Following Aristotle’s paradigm the action unfolds more of less in the time frame of a single day.  The arc of that is created when Tony had a premonition “Something’s Coming,” is struck by meeting his lover “Maria,” and then their joyous duet “Tonight.”

These classic songs sent chills through me. Branner is less than a charismatic leading man, however, his superb singing and passion for the role rose to the occasion. We see Morales as an unusually petite, juvenile, innocent and vulnerable Maria. Arguably, that’s closer to the naïve teenager that Shakespeare intended. Those qualities, combined with a small but resonant, lyrical, soprano voice equate to a magnificent and memorable Maria.

Here and there the casting is mixed. Riff (Tyler Hanes), the co-leader of the Jets (with Tony), lacks the snap and pizzazz necessary particularly in the choreography of “The Jet Song” which opens the musical. He misses the mark on anticipated street smart, slithering, sensuality.

In general, the Jets are less compelling than the galvanic Sharks led by a quite wonderful Sean Ewing as their leader Bernardo. He conveyed more seething machismo, outraged honor, and menace than his adversary Riff.

The female chorus of Sharks, led by Anita, was just fabulous. Volpe’s Anita was so compelling, particularly through nuanced acting and depicting conflict, that it made me forget Chita Rivera in that role.

This production remained faithful to the award winning original choreography of Jerome Robbins. There were several highpoints. It was wonderful to see the women swirling their full skirts and crinolines in “America.” One had to gasp and marvel at how Robert La Fosse managed to get so many dancers on a compact stage for the flat-out, exuberant fun of “The Dance at the Gym.”

The rendering of “I Feel Pretty,” a song of fragile hope and vulnerability by Maria and the girls, had me swoon. It endures as a standard and I just love the recording of it by Annie Ross accompanied by Gerry Mulligan.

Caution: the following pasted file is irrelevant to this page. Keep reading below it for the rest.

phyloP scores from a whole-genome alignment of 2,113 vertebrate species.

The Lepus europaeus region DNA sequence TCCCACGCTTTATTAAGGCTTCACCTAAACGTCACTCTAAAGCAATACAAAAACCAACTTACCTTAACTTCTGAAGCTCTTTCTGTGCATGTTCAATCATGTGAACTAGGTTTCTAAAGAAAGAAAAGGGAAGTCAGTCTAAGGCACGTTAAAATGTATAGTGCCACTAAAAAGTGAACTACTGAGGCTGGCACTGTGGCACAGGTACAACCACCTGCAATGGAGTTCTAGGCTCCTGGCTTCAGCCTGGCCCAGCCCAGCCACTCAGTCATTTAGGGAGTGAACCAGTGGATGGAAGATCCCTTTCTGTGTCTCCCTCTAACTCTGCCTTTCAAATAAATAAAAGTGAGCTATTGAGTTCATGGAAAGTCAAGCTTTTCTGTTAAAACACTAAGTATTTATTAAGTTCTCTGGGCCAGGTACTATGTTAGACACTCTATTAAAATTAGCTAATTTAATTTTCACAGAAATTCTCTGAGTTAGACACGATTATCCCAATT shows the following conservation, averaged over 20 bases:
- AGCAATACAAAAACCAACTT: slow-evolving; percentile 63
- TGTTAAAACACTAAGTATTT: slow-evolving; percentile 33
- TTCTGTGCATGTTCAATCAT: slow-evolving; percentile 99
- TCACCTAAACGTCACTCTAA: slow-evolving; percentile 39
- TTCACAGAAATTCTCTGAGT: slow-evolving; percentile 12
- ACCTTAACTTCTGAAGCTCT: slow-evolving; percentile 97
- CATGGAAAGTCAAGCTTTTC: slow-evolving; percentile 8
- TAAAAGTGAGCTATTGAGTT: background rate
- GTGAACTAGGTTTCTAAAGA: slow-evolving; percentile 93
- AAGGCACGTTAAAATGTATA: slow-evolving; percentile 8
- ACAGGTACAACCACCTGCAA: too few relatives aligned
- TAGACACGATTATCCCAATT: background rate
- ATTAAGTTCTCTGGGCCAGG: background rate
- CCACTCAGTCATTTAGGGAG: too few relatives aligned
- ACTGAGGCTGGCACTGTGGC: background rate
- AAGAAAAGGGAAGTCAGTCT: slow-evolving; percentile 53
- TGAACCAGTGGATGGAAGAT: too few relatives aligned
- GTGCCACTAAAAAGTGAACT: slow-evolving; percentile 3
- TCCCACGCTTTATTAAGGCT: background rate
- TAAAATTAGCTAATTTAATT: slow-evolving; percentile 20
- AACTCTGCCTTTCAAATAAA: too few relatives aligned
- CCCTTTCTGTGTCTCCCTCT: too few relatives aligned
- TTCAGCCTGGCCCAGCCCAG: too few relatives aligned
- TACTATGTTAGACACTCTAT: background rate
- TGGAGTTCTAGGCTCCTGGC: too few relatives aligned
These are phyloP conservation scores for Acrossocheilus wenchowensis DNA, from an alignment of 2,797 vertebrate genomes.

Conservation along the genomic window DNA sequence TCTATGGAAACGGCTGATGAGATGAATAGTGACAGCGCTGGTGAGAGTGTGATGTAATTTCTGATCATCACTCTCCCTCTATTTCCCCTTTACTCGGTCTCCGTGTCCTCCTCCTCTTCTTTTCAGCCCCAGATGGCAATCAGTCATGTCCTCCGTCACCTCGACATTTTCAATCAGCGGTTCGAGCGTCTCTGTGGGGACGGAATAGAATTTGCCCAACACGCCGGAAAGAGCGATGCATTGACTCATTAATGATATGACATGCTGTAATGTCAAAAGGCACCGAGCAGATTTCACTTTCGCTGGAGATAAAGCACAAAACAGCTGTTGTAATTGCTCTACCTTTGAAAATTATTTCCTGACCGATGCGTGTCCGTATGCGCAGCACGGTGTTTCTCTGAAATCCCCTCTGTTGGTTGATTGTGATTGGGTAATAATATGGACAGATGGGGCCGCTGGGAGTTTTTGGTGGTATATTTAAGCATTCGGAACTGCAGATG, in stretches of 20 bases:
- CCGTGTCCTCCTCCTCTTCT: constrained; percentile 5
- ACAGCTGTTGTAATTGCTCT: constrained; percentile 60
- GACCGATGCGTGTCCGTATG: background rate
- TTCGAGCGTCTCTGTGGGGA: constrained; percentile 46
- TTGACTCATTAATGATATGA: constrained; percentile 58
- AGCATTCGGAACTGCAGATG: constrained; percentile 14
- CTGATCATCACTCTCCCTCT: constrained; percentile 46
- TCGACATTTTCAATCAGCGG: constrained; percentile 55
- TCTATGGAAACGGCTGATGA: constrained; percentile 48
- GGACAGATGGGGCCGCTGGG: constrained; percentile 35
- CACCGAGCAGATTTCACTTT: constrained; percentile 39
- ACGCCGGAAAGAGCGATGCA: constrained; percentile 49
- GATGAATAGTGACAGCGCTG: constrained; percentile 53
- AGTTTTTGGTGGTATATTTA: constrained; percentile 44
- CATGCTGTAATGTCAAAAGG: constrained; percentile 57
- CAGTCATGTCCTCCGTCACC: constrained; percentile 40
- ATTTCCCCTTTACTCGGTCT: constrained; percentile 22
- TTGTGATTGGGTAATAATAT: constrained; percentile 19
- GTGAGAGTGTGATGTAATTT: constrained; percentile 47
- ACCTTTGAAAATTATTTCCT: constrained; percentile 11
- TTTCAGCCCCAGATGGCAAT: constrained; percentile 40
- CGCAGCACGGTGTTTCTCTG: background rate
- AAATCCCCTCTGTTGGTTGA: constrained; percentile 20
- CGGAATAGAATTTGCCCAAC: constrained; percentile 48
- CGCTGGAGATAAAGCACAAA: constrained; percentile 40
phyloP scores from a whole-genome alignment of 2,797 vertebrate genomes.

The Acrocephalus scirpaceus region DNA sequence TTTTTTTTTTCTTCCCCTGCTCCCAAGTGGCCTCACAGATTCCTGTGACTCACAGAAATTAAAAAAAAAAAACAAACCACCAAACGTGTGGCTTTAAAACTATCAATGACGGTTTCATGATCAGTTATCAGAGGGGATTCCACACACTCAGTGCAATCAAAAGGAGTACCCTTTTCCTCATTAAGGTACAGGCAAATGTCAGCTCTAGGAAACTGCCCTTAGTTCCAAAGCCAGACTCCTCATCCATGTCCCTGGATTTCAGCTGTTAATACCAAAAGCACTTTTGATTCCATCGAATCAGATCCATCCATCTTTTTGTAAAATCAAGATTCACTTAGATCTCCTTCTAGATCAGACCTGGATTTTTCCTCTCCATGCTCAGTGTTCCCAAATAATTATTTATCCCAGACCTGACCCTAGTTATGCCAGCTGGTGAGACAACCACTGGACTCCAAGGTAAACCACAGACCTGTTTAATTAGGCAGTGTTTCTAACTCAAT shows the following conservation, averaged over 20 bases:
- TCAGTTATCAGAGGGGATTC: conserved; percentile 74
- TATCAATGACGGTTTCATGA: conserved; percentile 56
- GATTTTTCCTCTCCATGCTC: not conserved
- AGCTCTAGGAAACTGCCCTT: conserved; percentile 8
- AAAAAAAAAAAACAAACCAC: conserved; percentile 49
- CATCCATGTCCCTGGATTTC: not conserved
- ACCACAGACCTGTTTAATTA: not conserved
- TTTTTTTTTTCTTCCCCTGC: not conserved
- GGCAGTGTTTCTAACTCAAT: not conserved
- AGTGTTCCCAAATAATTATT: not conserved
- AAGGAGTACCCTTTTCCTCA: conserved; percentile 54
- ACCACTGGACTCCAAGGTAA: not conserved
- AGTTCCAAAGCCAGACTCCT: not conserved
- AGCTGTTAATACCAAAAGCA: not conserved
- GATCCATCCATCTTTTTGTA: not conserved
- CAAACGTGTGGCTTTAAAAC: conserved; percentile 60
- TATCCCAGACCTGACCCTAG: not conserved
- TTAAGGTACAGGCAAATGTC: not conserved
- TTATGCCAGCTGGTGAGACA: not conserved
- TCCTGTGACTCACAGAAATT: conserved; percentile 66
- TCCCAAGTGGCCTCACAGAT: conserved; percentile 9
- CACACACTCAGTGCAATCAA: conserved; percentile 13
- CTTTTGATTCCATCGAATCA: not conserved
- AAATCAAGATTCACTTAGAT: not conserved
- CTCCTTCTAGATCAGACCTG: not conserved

The plot of West Side Story departs from that of Romeo and Juliet.

The rumble that ends act one, in a flash, morphed from a fair fight to a knife duel in which Riff is killed. Tony avenges the murder of his friend by stabbing Bernardo, the brother of Maria, and boyfriend of Anita.

There is a dated feeling to the cops who generally take the side of the Jets. The intended comic relief of “Gee Officer Krupke” was an embarrassing clunker.

The lovers meet, Tony on the lam, bags for forgiveness and implausibly she agrees to escape with him later that night. Anita, reluctantly, is the messenger for the rendezvous but, when assaulted by the Jets, blurts out that Chino (Alex Swift) has shot Maria for betrayal with Tony.

That sets up the tragic endgame.

In this version, when the lovers find each other, Tony is shot by Chino. In a twist from The Bard, Maria survives as a grieving, gun pointing activist. As her ersatz finance Chino is dragged off by cops we wonder about her future. I’m not convinced that the ending works. I prefer Shakespeare’s version.

It is no surprise that this production is a hit for Barrington Stage. It recalls an era of great musicals when one left the theatre humming their tunes. Nowadays that’s rarely the case.

Happy birthday maestro!